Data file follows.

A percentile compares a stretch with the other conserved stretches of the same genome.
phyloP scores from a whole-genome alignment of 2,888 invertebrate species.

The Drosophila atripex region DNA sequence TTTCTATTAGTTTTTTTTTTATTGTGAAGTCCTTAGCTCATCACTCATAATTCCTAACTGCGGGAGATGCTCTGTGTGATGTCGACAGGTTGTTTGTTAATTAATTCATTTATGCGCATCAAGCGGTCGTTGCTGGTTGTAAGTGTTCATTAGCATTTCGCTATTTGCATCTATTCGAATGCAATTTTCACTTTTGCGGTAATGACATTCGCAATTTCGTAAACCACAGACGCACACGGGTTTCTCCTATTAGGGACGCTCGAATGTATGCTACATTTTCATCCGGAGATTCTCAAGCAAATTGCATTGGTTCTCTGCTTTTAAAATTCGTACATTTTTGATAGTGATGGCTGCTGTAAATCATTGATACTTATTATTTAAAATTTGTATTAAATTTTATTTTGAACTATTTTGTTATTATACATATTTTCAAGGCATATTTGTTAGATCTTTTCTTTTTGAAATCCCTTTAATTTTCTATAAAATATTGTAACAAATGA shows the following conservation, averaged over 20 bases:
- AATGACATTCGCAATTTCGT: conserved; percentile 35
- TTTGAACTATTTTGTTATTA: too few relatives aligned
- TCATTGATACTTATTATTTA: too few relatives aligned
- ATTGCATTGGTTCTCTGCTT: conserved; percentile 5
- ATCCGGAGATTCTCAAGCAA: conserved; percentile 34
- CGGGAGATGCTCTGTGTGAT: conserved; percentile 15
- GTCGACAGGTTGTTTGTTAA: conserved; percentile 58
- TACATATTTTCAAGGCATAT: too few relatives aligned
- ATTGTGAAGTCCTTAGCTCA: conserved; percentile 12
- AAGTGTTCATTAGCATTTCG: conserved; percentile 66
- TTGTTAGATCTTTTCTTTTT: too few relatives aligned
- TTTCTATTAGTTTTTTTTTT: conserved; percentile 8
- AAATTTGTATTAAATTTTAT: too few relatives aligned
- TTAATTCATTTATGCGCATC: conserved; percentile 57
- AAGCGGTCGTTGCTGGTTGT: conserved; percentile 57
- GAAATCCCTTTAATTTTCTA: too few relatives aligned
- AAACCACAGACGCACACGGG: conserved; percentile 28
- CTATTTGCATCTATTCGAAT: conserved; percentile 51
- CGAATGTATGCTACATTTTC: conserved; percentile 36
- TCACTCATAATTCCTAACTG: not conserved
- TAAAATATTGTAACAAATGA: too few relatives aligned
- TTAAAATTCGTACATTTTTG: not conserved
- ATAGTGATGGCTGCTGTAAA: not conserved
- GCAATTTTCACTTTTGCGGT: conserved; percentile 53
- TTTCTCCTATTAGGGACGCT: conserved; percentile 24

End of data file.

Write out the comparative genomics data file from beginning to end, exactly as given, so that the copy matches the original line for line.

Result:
A percentile compares a stretch with the other conserved stretches of the same genome.
phyloP scores from a whole-genome alignment of 2,888 invertebrate species.

The Drosophila atripex region DNA sequence TTTCTATTAGTTTTTTTTTTATTGTGAAGTCCTTAGCTCATCACTCATAATTCCTAACTGCGGGAGATGCTCTGTGTGATGTCGACAGGTTGTTTGTTAATTAATTCATTTATGCGCATCAAGCGGTCGTTGCTGGTTGTAAGTGTTCATTAGCATTTCGCTATTTGCATCTATTCGAATGCAATTTTCACTTTTGCGGTAATGACATTCGCAATTTCGTAAACCACAGACGCACACGGGTTTCTCCTATTAGGGACGCTCGAATGTATGCTACATTTTCATCCGGAGATTCTCAAGCAAATTGCATTGGTTCTCTGCTTTTAAAATTCGTACATTTTTGATAGTGATGGCTGCTGTAAATCATTGATACTTATTATTTAAAATTTGTATTAAATTTTATTTTGAACTATTTTGTTATTATACATATTTTCAAGGCATATTTGTTAGATCTTTTCTTTTTGAAATCCCTTTAATTTTCTATAAAATATTGTAACAAATGA shows the following conservation, averaged over 20 bases:
- AATGACATTCGCAATTTCGT: conserved; percentile 35
- TTTGAACTATTTTGTTATTA: too few relatives aligned
- TCATTGATACTTATTATTTA: too few relatives aligned
- ATTGCATTGGTTCTCTGCTT: conserved; percentile 5
- ATCCGGAGATTCTCAAGCAA: conserved; percentile 34
- CGGGAGATGCTCTGTGTGAT: conserved; percentile 15
- GTCGACAGGTTGTTTGTTAA: conserved; percentile 58
- TACATATTTTCAAGGCATAT: too few relatives aligned
- ATTGTGAAGTCCTTAGCTCA: conserved; percentile 12
- AAGTGTTCATTAGCATTTCG: conserved; percentile 66
- TTGTTAGATCTTTTCTTTTT: too few relatives aligned
- TTTCTATTAGTTTTTTTTTT: conserved; percentile 8
- AAATTTGTATTAAATTTTAT: too few relatives aligned
- TTAATTCATTTATGCGCATC: conserved; percentile 57
- AAGCGGTCGTTGCTGGTTGT: conserved; percentile 57
- GAAATCCCTTTAATTTTCTA: too few relatives aligned
- AAACCACAGACGCACACGGG: conserved; percentile 28
- CTATTTGCATCTATTCGAAT: conserved; percentile 51
- CGAATGTATGCTACATTTTC: conserved; percentile 36
- TCACTCATAATTCCTAACTG: not conserved
- TAAAATATTGTAACAAATGA: too few relatives aligned
- TTAAAATTCGTACATTTTTG: not conserved
- ATAGTGATGGCTGCTGTAAA: not conserved
- GCAATTTTCACTTTTGCGGT: conserved; percentile 53
- TTTCTCCTATTAGGGACGCT: conserved; percentile 24